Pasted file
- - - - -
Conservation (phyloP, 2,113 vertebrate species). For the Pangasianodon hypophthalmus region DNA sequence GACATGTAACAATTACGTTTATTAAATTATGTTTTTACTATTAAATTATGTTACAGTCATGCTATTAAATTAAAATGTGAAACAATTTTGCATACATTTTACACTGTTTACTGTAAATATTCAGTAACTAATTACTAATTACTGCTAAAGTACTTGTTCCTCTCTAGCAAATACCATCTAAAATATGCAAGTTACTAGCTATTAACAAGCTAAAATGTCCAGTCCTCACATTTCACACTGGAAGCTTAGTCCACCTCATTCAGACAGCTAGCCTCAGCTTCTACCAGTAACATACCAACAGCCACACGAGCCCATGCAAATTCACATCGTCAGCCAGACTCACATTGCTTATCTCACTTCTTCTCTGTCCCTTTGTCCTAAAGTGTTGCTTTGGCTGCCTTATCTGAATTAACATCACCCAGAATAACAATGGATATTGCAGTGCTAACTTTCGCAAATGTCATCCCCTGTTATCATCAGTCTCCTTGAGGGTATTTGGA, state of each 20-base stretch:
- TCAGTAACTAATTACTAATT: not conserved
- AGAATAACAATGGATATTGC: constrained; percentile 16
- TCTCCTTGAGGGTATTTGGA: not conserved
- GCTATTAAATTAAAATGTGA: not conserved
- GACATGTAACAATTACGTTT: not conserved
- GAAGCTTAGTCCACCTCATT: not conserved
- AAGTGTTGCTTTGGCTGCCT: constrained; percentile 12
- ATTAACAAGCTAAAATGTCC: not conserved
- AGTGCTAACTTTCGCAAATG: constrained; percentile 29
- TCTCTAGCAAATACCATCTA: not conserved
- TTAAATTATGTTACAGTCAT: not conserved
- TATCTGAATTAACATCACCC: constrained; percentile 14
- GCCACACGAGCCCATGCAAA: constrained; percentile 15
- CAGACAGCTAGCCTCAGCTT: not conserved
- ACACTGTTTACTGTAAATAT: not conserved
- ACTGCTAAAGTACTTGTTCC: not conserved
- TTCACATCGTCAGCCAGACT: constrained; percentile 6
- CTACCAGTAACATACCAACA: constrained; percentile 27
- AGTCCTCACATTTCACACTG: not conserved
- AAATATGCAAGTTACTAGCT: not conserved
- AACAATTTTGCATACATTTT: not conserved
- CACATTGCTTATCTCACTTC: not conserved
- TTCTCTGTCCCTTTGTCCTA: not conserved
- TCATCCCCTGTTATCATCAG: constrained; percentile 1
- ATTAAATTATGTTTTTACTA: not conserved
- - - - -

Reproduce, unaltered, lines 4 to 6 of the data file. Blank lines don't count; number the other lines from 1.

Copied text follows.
- TCTCCTTGAGGGTATTTGGA: not conserved
- GCTATTAAATTAAAATGTGA: not conserved
- GACATGTAACAATTACGTTT: not conserved